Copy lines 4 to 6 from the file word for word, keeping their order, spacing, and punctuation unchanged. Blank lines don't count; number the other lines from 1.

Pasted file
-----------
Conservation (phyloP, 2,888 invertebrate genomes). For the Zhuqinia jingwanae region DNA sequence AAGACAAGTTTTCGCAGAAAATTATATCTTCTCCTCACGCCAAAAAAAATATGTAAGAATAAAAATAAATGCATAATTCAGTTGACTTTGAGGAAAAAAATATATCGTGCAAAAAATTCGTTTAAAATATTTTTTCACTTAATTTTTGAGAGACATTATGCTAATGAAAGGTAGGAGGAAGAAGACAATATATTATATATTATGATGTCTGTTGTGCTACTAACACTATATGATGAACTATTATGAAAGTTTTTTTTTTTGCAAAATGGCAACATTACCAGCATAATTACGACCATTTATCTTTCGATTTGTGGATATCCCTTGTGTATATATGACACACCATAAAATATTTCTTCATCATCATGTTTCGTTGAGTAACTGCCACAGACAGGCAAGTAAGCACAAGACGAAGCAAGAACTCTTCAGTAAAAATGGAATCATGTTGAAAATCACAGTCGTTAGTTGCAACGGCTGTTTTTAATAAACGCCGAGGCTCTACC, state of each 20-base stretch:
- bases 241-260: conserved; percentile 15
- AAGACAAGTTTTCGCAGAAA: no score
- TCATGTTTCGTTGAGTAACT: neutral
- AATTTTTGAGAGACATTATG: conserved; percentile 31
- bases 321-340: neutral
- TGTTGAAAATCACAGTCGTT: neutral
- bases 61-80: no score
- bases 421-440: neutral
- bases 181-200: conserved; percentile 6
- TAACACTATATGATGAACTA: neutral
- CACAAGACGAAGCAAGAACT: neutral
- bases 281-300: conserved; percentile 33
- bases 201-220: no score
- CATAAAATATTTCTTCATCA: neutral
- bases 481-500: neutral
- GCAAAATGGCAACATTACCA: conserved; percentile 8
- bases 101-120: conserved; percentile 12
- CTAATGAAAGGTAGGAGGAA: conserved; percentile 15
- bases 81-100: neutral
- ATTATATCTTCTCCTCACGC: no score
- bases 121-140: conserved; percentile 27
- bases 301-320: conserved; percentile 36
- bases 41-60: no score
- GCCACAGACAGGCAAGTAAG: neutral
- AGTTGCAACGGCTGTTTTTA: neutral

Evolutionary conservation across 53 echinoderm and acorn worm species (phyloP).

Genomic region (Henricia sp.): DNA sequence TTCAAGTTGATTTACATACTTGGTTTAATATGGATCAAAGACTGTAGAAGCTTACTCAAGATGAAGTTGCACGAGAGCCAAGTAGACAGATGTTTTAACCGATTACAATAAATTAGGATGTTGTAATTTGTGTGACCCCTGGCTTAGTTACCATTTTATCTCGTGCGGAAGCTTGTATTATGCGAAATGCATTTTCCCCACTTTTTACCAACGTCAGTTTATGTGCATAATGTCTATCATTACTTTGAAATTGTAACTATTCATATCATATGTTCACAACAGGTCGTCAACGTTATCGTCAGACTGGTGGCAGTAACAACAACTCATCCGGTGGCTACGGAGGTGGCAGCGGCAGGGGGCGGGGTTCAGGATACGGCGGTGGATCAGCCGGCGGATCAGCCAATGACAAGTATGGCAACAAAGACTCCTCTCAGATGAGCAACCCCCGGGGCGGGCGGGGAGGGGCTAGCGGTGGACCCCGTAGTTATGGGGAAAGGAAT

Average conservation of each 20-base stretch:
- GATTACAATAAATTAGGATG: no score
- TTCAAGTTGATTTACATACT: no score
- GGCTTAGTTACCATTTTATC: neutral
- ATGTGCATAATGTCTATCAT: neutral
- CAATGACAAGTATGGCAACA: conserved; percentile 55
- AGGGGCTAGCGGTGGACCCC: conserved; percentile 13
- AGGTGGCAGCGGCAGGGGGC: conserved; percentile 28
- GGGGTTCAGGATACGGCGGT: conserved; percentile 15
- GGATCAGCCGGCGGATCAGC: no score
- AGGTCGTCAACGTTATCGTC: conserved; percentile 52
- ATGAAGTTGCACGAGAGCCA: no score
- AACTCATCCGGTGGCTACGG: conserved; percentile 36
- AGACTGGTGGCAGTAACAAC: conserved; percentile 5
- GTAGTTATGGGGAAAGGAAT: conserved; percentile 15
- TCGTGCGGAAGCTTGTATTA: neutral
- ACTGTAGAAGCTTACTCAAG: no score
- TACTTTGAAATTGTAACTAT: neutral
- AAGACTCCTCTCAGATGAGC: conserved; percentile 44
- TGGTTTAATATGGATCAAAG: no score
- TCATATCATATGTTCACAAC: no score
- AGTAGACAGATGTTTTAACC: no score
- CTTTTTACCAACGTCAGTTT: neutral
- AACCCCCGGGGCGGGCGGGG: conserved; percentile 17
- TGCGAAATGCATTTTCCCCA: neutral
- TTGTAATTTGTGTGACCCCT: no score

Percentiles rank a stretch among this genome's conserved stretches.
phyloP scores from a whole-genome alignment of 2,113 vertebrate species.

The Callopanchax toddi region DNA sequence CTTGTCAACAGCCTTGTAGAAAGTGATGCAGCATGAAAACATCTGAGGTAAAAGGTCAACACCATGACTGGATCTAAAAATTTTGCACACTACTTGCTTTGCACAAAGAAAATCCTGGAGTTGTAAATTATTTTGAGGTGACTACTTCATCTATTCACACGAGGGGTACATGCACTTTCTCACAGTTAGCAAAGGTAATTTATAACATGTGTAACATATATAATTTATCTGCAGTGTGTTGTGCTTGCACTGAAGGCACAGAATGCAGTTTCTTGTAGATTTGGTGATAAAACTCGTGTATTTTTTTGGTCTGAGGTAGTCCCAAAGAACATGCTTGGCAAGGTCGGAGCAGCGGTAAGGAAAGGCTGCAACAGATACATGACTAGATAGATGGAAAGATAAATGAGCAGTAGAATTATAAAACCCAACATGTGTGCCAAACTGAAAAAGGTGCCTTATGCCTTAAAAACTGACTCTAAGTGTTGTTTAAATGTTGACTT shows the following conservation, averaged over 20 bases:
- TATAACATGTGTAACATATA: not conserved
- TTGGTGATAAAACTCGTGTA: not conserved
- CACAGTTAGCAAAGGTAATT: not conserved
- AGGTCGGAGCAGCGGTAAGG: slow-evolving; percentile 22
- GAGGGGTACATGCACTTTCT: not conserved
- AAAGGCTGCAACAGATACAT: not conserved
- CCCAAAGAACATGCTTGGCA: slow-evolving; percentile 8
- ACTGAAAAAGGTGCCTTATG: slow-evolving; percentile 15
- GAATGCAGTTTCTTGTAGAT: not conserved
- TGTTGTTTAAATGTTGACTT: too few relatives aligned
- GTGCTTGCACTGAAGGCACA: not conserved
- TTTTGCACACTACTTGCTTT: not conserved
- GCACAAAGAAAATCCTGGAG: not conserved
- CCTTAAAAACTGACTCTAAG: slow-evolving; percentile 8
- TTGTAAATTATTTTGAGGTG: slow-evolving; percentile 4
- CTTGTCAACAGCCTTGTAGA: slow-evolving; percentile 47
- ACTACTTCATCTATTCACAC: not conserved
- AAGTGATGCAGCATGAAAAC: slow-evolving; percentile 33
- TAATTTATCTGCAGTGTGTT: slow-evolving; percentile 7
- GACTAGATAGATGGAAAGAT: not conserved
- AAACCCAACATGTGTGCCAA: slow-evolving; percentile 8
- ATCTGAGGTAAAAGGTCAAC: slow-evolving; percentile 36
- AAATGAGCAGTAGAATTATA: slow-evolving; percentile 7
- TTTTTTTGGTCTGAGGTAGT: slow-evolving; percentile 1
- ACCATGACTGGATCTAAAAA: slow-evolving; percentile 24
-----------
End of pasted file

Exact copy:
- TCATGTTTCGTTGAGTAACT: neutral
- AATTTTTGAGAGACATTATG: conserved; percentile 31
- bases 321-340: neutral